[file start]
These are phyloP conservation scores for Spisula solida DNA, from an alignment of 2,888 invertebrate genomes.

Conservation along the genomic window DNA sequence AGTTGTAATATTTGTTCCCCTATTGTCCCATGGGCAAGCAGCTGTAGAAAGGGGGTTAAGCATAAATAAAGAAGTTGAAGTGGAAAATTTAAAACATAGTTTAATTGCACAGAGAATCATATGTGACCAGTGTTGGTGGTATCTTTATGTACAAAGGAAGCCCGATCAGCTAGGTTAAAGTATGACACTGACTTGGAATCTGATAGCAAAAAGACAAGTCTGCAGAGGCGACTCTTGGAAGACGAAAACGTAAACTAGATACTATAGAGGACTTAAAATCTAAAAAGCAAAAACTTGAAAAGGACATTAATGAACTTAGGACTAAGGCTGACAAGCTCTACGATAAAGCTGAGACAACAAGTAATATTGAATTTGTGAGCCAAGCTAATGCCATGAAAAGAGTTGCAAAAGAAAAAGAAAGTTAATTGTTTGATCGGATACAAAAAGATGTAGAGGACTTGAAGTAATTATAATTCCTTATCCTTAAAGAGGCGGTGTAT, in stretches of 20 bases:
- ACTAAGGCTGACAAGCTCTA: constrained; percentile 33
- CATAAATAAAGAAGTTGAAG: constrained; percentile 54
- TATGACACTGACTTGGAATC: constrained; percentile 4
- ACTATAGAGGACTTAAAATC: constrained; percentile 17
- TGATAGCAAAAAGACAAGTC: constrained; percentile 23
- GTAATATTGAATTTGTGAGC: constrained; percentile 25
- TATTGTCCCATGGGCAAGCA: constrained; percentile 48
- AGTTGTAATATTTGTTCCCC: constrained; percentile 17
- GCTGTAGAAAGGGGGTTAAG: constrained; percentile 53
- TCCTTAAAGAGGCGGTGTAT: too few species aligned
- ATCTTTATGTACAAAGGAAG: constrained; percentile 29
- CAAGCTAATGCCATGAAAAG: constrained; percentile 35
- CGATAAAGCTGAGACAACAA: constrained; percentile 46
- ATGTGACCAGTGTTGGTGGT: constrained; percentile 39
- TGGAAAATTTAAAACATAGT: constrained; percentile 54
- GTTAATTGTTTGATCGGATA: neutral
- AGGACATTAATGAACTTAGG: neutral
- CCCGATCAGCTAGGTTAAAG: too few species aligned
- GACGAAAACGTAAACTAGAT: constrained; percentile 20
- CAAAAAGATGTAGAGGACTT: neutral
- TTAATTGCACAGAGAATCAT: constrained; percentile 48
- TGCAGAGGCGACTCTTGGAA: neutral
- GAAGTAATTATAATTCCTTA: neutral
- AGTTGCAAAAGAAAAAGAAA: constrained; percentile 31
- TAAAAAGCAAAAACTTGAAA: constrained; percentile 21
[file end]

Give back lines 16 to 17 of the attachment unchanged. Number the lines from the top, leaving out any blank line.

- ATGTGACCAGTGTTGGTGGT: constrained; percentile 39
- TGGAAAATTTAAAACATAGT: constrained; percentile 54